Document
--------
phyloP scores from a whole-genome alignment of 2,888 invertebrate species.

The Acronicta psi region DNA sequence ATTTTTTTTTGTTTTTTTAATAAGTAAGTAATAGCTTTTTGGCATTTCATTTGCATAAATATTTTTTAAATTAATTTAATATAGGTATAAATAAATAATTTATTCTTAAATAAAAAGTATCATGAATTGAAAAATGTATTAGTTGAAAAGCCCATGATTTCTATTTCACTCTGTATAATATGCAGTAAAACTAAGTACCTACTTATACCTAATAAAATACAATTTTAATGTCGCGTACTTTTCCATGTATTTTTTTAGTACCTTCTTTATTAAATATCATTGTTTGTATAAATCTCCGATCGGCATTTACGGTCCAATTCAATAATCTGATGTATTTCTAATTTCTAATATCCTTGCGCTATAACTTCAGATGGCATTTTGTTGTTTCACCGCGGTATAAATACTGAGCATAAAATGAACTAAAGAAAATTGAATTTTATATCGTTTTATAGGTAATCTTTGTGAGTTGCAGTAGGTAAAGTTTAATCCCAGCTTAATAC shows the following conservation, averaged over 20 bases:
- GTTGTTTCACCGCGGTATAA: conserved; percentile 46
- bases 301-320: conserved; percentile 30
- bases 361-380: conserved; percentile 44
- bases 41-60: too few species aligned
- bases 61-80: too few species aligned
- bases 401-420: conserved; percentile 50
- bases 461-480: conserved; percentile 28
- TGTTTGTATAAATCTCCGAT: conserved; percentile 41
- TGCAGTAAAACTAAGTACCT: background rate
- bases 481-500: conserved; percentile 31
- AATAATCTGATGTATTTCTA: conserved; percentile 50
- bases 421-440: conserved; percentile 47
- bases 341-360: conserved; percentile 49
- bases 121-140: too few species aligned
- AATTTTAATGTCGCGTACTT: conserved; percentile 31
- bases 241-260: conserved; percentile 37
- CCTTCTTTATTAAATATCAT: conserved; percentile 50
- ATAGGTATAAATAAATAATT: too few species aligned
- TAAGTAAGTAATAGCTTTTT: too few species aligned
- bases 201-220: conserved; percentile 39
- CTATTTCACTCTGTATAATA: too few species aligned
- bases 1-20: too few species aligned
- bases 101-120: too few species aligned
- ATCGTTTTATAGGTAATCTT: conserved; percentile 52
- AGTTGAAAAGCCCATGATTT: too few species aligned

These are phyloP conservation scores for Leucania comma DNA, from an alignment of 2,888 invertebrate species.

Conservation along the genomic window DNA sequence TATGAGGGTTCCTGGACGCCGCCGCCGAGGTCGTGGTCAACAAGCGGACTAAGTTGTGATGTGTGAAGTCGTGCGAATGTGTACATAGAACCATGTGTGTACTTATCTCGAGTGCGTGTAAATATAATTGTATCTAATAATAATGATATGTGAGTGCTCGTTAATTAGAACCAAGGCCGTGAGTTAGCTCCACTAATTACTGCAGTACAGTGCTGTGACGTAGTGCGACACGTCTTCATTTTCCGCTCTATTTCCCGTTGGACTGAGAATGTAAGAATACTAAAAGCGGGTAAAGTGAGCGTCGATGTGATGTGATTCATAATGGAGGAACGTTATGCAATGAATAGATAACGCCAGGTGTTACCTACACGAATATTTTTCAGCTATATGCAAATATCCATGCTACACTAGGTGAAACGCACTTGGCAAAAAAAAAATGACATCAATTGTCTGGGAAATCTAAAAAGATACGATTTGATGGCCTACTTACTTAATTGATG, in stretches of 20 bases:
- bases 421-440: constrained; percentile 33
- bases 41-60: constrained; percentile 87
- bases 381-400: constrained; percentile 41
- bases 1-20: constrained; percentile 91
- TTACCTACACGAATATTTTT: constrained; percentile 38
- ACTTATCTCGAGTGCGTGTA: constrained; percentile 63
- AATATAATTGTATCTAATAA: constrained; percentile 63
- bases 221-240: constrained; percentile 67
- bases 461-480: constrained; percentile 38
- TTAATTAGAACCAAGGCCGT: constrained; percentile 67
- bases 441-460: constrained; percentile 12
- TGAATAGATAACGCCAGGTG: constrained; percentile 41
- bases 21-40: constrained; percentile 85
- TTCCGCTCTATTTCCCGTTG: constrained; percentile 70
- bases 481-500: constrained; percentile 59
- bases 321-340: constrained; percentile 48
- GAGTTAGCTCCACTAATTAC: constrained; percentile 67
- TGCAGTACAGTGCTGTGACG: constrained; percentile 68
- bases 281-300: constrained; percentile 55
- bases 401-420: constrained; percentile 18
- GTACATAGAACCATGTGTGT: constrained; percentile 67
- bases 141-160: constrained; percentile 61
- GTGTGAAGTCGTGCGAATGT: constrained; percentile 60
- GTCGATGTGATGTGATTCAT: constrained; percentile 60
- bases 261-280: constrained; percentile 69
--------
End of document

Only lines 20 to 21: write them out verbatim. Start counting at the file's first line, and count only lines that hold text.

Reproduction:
- ATAGGTATAAATAAATAATT: too few species aligned
- TAAGTAAGTAATAGCTTTTT: too few species aligned